But, at least it was going to be a leisurely, social ride on a beautiful day – 75 degrees and sunny. “The best day of the weekend!” forecasters declared.
That morning, my alarm went off at 4:45am and as I headed out the door, a blast of cold air took my breath away. “Geesh!” I thought, “It’s June 3rd! Well, I’m sure it’ll warm up in a bit!” I grabbed my coat, picked up my sister, and we headed for the Parkway.
A few minutes in, raindrops hit the windshield.
“No matter!” I said. I checked my trusty weather app and it looked like it would be just fine by the time we arrived in Cuba Galloway Township.
When we parked at Stockton University (seriously, is this like Trump University? Have you ever heard of this place?), we realized we were going to have to wear our winter cycling gear because it was still 55 degrees.
As the clock rounded 8:00am, the official start time, an overly cheerful man got on the microphone by the registration tent.
“We just have a few announcements to make…”
My sister shot me a look. We hopped from foot to foot trying to keep warm, and forty-seven announcements later, we finally took off with a huge pack of men going 21 MPH. In the rain. We got sand in our teeth and dirty water splashed in our faces as we pedaled at full race speed.
By mile 30, we were starving, soaking wet, and one meltdown in (mine. I am not proud). That’s when our friend, Jen, got a flat tire. Despite being experienced tire-changers, we managed to use up all of our supplies without actually fixing the tire, and were forced to call the roadside support number given to us during registration.
A girl answered and said, “What? You’re where? Your bike has a flat tire? Hang on, let me see if I can find someone. …No, you have to call a different number. Do you have a pen and paper?”
“At least the fully loaded rest stop is only two miles away!” we said a half an hour later when we were back on the road. “Mmm, what do you think they’ll have? Bagels? Peanut butter & jelly?? Cookies???”
By then, our mouths were watering more than the skies overhead. We pulled up to the rest stop and looked around. There were three port-a-potties and one square folding table holding water, four gel packs, and half a dozen green bananas.
We shared the fig bar I had stuffed into my saddle bag and readied ourselves for another cocktail of gravel and tears (did I mention it was an out and back, all flat ride, meaning you never stopped pedaling, mostly into headwind?). Before we made it two blocks from the rest stop, we heard a hiss coming from my sister’s front tire.
As I turned to head back to her, I started tipping to the left. My left foot was clipped into my bike pedal, meaning there was only one thing that could happen next.
Splayed on the road and hovering close to the double yellow line, I unclipped my foot, leaving my shoe dangling from the pedal.
“It’s not that I’m not helping you!” Jen shouted from a few feet away. “I’m just stopping traffic!”
I hobbled over to the curb, avoiding eye contact with the line of cars inching past us.
It was just another Wednesday, albeit an unseasonably warm one in northern New Jersey, as I walked my dog through the neighborhood.
The autumn leaves were a Crayola box of gold, crimson, and green, and I snapped a photo when I reached my destination: a half-mile, gravel-lined walking trail near a local park.
I tried not to think of my mounting to do list and the fact that I was sweating profusely in mid-October as I walked briskly beneath the canopy. After thirty minutes, I reached my highest level of Zen (that is to say, an almost manageable degree of panic) and headed home.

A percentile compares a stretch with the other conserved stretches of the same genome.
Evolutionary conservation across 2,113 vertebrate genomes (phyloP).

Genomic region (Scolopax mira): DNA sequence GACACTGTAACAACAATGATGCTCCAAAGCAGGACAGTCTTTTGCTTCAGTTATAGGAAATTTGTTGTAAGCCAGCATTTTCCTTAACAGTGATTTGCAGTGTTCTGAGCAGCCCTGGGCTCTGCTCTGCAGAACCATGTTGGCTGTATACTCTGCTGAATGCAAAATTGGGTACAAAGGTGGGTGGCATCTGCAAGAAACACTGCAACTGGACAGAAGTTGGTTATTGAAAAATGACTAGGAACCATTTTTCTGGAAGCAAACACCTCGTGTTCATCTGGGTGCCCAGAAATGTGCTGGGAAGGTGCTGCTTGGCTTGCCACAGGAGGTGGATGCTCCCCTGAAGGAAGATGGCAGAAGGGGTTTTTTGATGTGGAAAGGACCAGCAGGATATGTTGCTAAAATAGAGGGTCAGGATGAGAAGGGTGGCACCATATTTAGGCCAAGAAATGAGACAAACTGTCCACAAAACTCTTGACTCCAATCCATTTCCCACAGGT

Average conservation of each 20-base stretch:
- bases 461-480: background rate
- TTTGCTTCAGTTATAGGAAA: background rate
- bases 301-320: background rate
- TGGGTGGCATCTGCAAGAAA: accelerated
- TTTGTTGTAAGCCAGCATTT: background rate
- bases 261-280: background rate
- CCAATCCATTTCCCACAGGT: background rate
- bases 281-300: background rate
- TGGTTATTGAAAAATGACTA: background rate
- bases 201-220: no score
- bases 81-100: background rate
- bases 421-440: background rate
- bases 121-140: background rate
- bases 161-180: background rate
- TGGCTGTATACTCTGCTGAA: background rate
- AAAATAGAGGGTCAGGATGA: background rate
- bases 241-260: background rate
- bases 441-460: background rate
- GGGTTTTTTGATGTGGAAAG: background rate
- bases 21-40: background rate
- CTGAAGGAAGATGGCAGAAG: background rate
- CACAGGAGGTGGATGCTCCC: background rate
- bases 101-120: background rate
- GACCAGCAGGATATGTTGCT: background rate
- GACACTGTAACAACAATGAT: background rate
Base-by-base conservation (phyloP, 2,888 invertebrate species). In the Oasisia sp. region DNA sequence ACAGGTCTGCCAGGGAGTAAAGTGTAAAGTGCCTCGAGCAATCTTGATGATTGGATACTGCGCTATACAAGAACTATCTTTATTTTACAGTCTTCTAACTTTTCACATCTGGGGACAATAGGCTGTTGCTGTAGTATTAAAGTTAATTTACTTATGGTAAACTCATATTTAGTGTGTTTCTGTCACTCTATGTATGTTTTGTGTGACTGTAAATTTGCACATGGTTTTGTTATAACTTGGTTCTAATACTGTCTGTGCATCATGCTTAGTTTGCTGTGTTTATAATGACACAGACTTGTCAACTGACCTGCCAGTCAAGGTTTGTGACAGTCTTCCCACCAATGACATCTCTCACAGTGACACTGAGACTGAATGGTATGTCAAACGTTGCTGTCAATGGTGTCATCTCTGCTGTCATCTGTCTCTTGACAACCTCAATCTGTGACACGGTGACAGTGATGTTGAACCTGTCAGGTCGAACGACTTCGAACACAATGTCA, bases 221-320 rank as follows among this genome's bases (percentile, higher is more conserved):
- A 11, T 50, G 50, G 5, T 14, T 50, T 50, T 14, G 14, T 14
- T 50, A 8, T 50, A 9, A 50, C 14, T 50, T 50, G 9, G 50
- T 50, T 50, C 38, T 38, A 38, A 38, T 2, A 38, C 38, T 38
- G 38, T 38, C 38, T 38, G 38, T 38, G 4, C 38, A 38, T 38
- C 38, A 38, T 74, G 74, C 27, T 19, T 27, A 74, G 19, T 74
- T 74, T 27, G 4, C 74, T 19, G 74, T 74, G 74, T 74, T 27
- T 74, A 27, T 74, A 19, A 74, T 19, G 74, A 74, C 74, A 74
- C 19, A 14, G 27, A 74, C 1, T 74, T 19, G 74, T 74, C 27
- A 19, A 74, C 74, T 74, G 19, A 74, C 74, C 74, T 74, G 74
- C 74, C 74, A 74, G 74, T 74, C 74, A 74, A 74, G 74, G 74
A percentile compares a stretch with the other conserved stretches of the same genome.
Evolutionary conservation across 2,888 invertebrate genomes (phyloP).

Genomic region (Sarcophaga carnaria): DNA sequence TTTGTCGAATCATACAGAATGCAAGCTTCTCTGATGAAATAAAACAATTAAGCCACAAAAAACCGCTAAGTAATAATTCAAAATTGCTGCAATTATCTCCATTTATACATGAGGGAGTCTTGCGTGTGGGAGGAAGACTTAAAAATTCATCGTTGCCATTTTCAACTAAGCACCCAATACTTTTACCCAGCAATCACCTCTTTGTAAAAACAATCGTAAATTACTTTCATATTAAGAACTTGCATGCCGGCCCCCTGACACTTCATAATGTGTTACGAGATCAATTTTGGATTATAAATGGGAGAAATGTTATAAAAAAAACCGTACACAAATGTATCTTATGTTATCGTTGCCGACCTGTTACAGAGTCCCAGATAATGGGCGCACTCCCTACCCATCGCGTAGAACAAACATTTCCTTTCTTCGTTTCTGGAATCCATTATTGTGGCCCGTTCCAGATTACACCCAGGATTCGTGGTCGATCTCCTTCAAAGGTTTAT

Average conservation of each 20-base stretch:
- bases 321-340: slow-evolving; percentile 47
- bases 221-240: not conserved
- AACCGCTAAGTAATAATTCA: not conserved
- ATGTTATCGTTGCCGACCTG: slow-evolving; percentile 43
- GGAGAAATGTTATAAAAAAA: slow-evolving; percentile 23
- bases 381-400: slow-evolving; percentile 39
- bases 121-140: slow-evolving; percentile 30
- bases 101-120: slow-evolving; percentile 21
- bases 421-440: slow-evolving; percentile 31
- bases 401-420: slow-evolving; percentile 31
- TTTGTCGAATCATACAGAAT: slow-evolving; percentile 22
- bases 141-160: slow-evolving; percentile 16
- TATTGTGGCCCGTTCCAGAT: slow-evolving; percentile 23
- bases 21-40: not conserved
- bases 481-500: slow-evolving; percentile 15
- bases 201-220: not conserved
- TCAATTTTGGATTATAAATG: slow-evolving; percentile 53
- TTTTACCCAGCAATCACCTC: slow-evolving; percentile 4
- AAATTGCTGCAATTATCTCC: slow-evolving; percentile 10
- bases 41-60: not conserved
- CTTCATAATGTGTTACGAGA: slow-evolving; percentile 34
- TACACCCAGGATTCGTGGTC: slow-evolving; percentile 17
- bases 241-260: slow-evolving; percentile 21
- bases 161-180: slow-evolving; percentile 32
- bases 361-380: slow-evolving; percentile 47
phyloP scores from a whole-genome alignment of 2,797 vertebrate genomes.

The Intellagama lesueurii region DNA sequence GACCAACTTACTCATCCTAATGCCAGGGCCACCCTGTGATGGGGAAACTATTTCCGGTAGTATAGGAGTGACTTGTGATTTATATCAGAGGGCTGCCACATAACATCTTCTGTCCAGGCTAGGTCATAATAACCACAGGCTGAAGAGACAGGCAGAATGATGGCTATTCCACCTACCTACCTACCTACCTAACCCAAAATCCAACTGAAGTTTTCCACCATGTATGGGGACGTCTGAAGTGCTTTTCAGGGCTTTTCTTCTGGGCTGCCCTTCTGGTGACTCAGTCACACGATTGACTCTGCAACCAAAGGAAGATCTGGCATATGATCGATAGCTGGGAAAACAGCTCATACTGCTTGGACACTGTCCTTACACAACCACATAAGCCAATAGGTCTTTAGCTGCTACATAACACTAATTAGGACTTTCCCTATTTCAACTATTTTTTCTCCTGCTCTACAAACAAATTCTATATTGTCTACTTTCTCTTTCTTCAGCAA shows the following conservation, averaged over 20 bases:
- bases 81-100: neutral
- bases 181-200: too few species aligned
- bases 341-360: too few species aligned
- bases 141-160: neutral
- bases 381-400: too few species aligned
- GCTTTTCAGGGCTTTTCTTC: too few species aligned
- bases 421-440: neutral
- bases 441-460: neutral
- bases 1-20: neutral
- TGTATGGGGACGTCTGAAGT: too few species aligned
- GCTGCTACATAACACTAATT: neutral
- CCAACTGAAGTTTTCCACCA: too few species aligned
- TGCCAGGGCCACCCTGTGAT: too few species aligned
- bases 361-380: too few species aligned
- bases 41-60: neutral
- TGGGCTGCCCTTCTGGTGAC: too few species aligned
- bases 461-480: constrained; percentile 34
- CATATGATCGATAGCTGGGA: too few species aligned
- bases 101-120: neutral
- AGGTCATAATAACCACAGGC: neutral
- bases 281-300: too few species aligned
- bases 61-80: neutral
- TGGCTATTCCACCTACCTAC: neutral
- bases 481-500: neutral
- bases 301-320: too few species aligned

Stepping back onto paved roads, I heard a strange shuffle to my right.
I looked up, and…
There is a dog on a roof, said my Zen mind.
There is a DOG on a ROOF, said my anxiety.
There is a BLOG POST in your POCKET, said my inner chipmunk.
Now that I’ve had time to consider this sight more deeply, I’ve come up with a few possible explanations:
He’s a watch dog for a new K-9 super breed who can fly, bend steel with their minds, and resist the smell of crotches.
He’s trying to catch a glimpse of Canada, so he knows what to expect after the next presidential inauguration.
Anything is better than hearing his owner complain about work. I mean seriously, how hard is it to neglect pets for a living?
He is a she, and she’s waiting for the right stud for whom to let down her tail of gold.
The other day, one of my Masters program professors reminded me of an old adage: Strangers are just friends you haven’t met yet.
Corny, sure, but it suddenly seemed like a fun challenge. In light of my landlord’s recent display of kindness (of which I am still highly suspicious), I thought maybe I, too, should adjust my attitude with this platitude.
I played out a scenario in my head first:
INT. GROCERY STORE – EVENING
“Hi!” I smile while the teenaged clerk checks the price of my almond butter. Forty-seven dollars, I want to tell her. That is the going rate for dry roasted almond pulp.
“Hello,” she grimaces.
“It’s so nice to see you, Kim!” I say, eyeing her name tag and assuming my role as transient bagger. “Let me do this. You’ve had another long day.”
She keeps her eyes on the task at hand.
“How’s your mother doing?” I ask.
“Um, fine,” she replies, glancing up briefly.
“And your dad?”
Kim stops, mid-scan, and stares at me.
“Do I…do we…I’m sorry. Do I know you?”
“You do now! Did you see Sully yet?”
“I love Tom Hanks. Aren’t he and Rita Wilson so inspiring? You should really try to find a guy like that. Enough with the bad boys.”
“Just a friend we haven’t met yet!”
Then, armed with the confidence only new confidants can bring, I’d go into situations like the one I was in on Wednesday night -seeing Amy Schumer live- with guns blazing. (Not actual guns. Amy and I don’t like those.)
“Amy! Amy!!! Hi!” I shout from 17 rows back. “It’s me! Jules!”
When Amy fails to acknowledge this attempt, I stand up in my chair.
“It’s JULES! Remember the time we never met?!”
I step down from the chair and flag a security guard.
“Can you please tell Amy I’m here?”
The security guard warns me that I’ll be removed from the theater if I stand on my chair again. I nod, wait two minutes, and then sneak down the aisle towards stage left.
“Amy!!!” I whisper loudly, taking the first step onto the stage. I wave a fluorescent pink band. “I brought you a slap bracelet!”
No matter how many times I run through this in my head, I wind up in jail.
How about you? What stranger would you like to turn into a friend? (And do you think you could do it without getting arrested?)